Hanif Collins’ chosen nom de plume of Luck-One is in some respects a direct contradiction of his life experience. There’s nothing “lucky” at all about being arrested on robbery charges as a teenager, tried as an adult, found guilty and forced to serve a mandatory minimum sentence under Oregon law. Instead of going to college or entering the workforce, Collins was going to prison for half a decade, where he wound up in solitary confinement for two years. The press release for Luck-One consciously chooses to bring up this fact and frame it in the context of “political activism” and “food strikes,” but we only have their version of events to go by. Frankly I would think mentioning he was tried as an adult and sent to prison as a teenager would in itself engender sympathy for Collins’ outrageously bad luck – going extra with it only makes one skeptical about whether or not Collins was a prison philosopher or a problematic prisoner.
Regardless of what the unascertainable facts are regarding his incarceration, there can be no doubt Collins won converts OUTSIDE of prison with his “Beautiful Music” CD. The usual who’s who of hip-hop music bloggers hailed Luck-One as an artist on the rise, and our own writer Matt Jost described Luck as “grounded in the same firm, fertile artistic soil as Blu, Kero One, various Justus League alumni, or Portland’s own LightHeaded crew.” That’s far from faint praise. Collins also had some good luck in partnering with Dekk to produce his debut, who both Jost and the press release for his last album agreed was “next level” behind the boards. With lyrics that expressed a positive energy and spirituality without falling into the sometimes corny cliches of other praiseful emcees, Luck-One carved a niche out of the Pacific Northwest hip-hop scene which had a good chance of launching him nationally & worldwide.
Luck-One has decided to spread the wealth out a little more on “True Theory.” No worries – Dekk’s talent for creating sonic backdrops hasn’t been kicked to the curb altogether. In fact his reverberating gunshot drums, big bass and subtle melodic backdrop can be heard on “The Real Me” just five tracks into what this CD calls Act One, and he also produces the “Warrior” joint for the middle third of this album labelled Act Two. Luck’s flow on the latter layered production is speedy and slick enough, but not enough to make Twista or Bizzy Bone jealous. That comes on the next song “Palestine,” one of those “rewind three times just to find out what he said” kind of tracks. What’s up with all these Acts though? One can judge from both listening to the album and looking at the artwork that Mr. Collins envisions this album as a movie or a play, with each third representing a different “Theory” of his life as he’s grown and evolved as a man. The first act is the more brash and ego driven portion of his journey. He offers “Resistance” to all forces opposing him:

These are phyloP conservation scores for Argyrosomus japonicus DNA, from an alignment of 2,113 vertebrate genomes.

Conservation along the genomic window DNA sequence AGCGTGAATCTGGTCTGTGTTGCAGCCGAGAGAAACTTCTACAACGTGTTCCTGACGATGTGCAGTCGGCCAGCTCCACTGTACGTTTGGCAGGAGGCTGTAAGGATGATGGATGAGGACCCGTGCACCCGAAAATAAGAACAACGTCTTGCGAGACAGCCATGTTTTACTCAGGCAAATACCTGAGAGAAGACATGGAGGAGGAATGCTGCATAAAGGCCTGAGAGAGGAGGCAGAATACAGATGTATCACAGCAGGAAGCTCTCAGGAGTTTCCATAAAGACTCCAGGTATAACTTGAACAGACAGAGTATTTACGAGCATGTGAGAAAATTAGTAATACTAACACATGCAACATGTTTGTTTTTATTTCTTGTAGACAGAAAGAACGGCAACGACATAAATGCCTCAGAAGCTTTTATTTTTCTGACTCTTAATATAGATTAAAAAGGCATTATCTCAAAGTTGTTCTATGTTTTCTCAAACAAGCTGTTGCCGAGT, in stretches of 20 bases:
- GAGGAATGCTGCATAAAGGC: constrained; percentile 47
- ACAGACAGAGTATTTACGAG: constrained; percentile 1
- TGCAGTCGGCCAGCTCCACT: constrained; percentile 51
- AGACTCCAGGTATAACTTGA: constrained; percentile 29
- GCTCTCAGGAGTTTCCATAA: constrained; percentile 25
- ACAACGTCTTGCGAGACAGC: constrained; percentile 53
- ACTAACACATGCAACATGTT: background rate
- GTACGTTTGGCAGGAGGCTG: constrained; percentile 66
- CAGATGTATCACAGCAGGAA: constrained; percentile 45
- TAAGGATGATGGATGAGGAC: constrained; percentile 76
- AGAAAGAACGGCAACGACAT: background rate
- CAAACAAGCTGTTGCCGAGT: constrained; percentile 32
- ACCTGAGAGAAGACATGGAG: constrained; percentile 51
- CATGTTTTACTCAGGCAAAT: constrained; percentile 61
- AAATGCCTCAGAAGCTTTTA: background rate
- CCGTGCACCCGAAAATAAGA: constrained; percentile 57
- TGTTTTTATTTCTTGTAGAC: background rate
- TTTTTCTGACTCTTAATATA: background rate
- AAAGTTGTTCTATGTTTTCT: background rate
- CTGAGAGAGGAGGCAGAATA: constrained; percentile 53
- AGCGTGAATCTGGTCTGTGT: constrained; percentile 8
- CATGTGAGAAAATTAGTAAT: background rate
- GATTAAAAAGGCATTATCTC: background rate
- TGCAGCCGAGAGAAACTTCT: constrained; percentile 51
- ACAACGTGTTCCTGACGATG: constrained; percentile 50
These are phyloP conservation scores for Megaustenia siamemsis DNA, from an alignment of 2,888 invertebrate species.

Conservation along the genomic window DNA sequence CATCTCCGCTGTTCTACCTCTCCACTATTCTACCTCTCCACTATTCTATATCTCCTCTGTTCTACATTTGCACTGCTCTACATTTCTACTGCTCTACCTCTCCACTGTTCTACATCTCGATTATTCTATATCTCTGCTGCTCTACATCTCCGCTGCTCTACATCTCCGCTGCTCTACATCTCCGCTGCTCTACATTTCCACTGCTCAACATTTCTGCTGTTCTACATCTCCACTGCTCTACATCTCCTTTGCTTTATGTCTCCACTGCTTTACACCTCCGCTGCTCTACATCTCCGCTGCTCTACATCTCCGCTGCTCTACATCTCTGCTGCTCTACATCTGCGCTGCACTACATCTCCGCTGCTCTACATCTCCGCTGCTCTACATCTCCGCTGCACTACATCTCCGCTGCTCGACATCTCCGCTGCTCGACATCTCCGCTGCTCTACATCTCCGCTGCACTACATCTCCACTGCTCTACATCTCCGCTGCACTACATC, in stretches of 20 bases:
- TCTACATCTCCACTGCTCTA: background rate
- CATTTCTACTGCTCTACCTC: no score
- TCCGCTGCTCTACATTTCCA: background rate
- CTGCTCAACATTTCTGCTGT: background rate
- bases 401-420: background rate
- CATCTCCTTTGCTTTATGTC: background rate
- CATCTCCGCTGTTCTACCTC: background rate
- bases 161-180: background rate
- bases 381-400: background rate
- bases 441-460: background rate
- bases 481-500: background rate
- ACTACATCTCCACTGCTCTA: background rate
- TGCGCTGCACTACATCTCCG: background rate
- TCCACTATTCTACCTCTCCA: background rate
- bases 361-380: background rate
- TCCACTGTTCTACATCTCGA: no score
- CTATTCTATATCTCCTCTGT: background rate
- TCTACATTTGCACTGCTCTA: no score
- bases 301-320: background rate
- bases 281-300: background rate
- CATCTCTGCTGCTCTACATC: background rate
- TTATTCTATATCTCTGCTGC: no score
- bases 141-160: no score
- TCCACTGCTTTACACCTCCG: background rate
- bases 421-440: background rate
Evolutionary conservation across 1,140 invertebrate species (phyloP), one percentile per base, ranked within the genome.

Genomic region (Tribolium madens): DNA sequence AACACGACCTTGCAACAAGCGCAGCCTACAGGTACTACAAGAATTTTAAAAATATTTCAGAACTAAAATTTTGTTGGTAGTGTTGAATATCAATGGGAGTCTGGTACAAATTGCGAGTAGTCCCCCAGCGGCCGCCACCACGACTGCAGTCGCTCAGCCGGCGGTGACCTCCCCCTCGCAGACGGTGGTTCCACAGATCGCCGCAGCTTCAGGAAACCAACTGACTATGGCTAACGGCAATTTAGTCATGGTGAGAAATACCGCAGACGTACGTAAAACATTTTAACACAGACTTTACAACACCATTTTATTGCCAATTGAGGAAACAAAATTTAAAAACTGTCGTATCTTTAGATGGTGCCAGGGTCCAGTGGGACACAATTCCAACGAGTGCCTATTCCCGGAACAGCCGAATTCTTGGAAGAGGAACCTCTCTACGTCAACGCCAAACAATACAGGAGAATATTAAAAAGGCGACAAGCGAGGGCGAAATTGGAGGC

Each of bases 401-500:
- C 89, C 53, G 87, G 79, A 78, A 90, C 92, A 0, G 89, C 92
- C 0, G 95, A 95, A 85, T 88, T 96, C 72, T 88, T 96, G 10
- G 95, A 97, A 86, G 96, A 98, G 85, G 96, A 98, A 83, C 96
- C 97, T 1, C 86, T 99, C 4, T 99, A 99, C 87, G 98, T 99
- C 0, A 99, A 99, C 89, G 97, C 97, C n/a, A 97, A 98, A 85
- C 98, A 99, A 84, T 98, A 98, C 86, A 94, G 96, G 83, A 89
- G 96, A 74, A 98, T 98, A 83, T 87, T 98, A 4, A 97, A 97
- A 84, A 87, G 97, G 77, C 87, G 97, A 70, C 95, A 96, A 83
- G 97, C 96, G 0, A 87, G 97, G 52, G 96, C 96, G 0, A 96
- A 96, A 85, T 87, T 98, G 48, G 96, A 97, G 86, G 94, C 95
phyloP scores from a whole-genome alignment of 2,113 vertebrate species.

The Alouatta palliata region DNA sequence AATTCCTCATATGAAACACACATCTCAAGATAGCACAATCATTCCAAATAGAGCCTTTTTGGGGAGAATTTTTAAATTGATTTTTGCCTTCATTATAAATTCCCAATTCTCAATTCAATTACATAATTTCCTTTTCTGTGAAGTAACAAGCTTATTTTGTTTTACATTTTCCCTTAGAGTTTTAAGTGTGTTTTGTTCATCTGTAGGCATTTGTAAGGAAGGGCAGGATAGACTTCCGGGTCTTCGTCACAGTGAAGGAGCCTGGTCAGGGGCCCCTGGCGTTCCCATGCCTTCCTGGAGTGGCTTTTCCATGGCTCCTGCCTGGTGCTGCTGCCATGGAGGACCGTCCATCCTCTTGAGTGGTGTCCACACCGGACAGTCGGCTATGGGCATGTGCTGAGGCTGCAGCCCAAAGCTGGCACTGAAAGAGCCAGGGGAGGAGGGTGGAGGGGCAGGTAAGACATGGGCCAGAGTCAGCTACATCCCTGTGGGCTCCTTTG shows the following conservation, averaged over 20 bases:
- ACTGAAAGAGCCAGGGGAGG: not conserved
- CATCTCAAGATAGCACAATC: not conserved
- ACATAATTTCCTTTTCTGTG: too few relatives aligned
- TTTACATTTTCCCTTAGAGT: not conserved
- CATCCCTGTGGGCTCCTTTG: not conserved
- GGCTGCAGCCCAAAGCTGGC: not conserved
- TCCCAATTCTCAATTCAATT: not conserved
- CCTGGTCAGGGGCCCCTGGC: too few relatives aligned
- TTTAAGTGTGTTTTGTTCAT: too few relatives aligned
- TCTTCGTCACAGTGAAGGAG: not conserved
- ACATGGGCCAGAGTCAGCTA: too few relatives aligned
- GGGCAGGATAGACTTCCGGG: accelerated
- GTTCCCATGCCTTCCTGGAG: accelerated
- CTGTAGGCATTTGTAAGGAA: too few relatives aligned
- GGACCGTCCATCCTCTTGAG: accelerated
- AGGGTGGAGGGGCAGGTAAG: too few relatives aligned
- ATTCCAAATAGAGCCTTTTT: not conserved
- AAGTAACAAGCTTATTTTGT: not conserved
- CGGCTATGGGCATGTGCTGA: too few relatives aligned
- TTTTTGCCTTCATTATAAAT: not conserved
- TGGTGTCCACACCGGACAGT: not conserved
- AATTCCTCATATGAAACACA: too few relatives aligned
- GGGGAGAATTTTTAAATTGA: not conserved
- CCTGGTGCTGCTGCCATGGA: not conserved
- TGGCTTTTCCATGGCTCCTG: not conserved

“I used to point the gat and make these coward rappers sing
To be a soloist, static electricity don’t cling to me
At some point, I started nurturing the soul with good texts
History and scripture the books that I understood left
me yearning fervently, I seen possession just a trap
I let it GO! Became the voice of all my partners sellin crack
I see they blank stares (stares) feel like the way my fate twisted
I recreate theirs (theirs) it’s just the way they envisioned life
like it ain’t fair – spit out this flow needs circulation
So spare the Medicare and give us self-determination
[…] Philosophies the inner cities can stand on
Let’s give these devils what they planned on – resistance!”
The second act seems to be a rebirth for Luck, as he judges the context of his own life’s conflicts as pre-text to a jihad against negativity both internally and externally. By “Seraph” featuring Toni Hill he’s “looking at this whole globe, turning at a fast pace” and the religious theme is carried forward as both the song title and lyrical theme is angelic – i.e. “rising above” evil. “Me and Elohim got the same tat!” The next song “Monotheism” seems misplaced as a result, belonging in Act Two rather than Act Three, but that’s Luck’s choice. He brings in Braille and Gen. Erik to rock over the Terminill beat, and it’s a highly enjoyable posse collaboration.
In general Act Three is more somber than one or two, as Luck-One feels himself persecuted on all sides, fending off Lucifer’s persuasion in a world “where children are selling they labor” just to fend off hunger pangs while hard working fathers “tend to another man’s crops”on songs like “Hard For His Soul.” Luck-One’s storytelling on this track in particular is far superior to the sometimes ill-fitting Acts throughout the album, suggesting that the need to frame “True Theory” that was was unnecessary. Luck’s flow is mellifluous and soft spoken, tending toward the high octaves a DJ Quik fan would be familiar with, while lyrically trending toward the realm of Common or Nas in terms of his deeply considered verbiage. It’s all good on this relatively short 50 minute album, although Luck may be missing the marketable punchlines or imitable flow that leads to mainstream success. “True Theory” may add credence to the idea that he was a prison scholar silenced for his activism though, in that there’s very little negativity to his rap other than when he accurately narrates the world surrounding him. Luck’s a hard rapper not to like but he may also prove to be a hard one to market.